Mission homeowner Shawn Adams was one of several people to address council on Monday night. He wants assurances from city council that he will be fairly compensated if the district expropriates his land on Cedar Street.

Roundabout reconsidered for Cedar Street

Homeowners want fair compensation if homes, property need to be expropriated.

A proposed roundabout for Cedar Street will be re-examined by district staff in an attempt to improve traffic flow in the area.

Staff has recommended widening the intersection to allow more lanes, but council requested to re-examine a plan for a roundabout which was proposed last year, but was rejected by the previous council.

Whichever option is eventually chosen, it remains likely the expropriation of land on the street will be needed.

Several Mission homeowners voiced concerns regarding the district’s plan to expropriate privately-owned land.

Mayor Randy Hawes told homeowners who came out to Monday’s council meeting that the current intersection at Cedar Street and Seventh Avenue is inadequate.

“It is in failure. As it turns out, the design of that was completely inadequate so it’s just not working, So something has to be done,” he said.

While the roundabout is an alternative option, Hawes said private land would likely still need to be expropriated.

Council has not approved any plan yet, but homeowners came out to ask for clarification on the future of their properties.

Shawn Adams, who lives at 7642 Cedar St., told council he found out his home was up for expropriation in June of 2014.

“I was never consulted about anything.”

Adams said when he went to city hall he was told there was no expropriation in the works whatsoever.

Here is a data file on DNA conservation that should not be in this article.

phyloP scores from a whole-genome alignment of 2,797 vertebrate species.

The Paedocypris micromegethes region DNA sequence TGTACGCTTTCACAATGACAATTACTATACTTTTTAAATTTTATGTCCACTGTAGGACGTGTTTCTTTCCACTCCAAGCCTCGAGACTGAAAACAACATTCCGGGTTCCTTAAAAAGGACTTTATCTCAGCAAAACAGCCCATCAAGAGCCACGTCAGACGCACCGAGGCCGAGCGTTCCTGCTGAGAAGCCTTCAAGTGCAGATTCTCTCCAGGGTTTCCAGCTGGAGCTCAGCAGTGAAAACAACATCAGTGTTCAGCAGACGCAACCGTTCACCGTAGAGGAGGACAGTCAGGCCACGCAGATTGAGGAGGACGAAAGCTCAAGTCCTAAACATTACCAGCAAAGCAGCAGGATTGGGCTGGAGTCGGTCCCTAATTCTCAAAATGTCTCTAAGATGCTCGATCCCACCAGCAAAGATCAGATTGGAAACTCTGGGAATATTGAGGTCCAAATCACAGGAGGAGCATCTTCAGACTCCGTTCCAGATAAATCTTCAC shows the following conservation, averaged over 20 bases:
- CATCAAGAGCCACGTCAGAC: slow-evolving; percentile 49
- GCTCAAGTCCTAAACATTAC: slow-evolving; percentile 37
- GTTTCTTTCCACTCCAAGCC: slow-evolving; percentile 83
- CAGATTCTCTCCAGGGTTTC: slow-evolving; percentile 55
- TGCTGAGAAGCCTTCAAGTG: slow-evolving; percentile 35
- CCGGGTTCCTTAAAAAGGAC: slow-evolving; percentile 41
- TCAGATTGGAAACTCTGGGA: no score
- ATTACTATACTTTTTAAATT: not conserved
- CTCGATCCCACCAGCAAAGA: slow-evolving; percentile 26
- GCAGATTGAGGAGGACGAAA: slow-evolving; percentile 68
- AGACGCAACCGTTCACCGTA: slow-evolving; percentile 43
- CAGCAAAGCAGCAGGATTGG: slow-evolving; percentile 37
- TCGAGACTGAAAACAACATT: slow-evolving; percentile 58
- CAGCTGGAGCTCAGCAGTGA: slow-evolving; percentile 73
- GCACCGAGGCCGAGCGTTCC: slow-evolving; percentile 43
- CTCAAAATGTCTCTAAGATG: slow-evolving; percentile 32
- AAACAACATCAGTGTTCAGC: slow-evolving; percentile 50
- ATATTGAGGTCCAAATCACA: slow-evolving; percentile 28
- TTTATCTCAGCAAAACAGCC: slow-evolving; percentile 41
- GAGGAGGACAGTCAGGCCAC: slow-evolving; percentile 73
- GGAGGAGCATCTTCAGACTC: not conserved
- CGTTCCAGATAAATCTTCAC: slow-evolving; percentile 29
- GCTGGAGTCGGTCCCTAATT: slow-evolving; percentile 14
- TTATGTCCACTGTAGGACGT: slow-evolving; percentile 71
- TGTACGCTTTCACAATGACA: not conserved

While he agrees the intersection must be improved, Adams is not happy with the process thus far.

“I see that some of us make some sacrifice for the common good, there’s no argument there. I just want to walk away with a fair settlement when it’s all done and I want total transparency. I don’t want any more lying to me over this.”

He added that he wants enought compensationto replace his home with something of equal or comparable value.

Hawes told him that in an expropriation, the property in question would be appraised and a settlement negotiated.

Dan Bernier, who lives on Cedar Street, four houses up from Seventh Avenue, has similar concerns, but also wanted to know why only one side of the street is being impacted by the expropriation.

Hawes told him the district can’t do anything with the other side of Cedar because the property is owned by BC Hydro.

“So the government is safe from expropriation but not the people that elected them?” asked Bernier.

He added the proposed road improvements have already affected his life.

“The second you put that proposal out, whether it goes through or doesn’t go through… our properties have been devalued.”

He wants to know why he’s still paying full municipal taxes when his property has lost value.

Another homeowner asked what options were available if the city wanted the land. She asked if they could negotiate a deal to give up a smaller portion of property to allow her to keep the house.

Hawes said, when the time comes, they would be open to negotiate a deal that would benefit both sides.

Council will now wait until the roundabout report is presented to them.

The original proposal calls for the widening of Cedar Street to allow for five lanes, two in each direction and one left turn lane, as well as other improvements to help driver visibility.

The cost would be about $3.6 million, money that the district does not currently have in the budget.

It is not yet known if the roundabout project would be more or less expensive.

The district plans to apply for federal funding for the road improvements.


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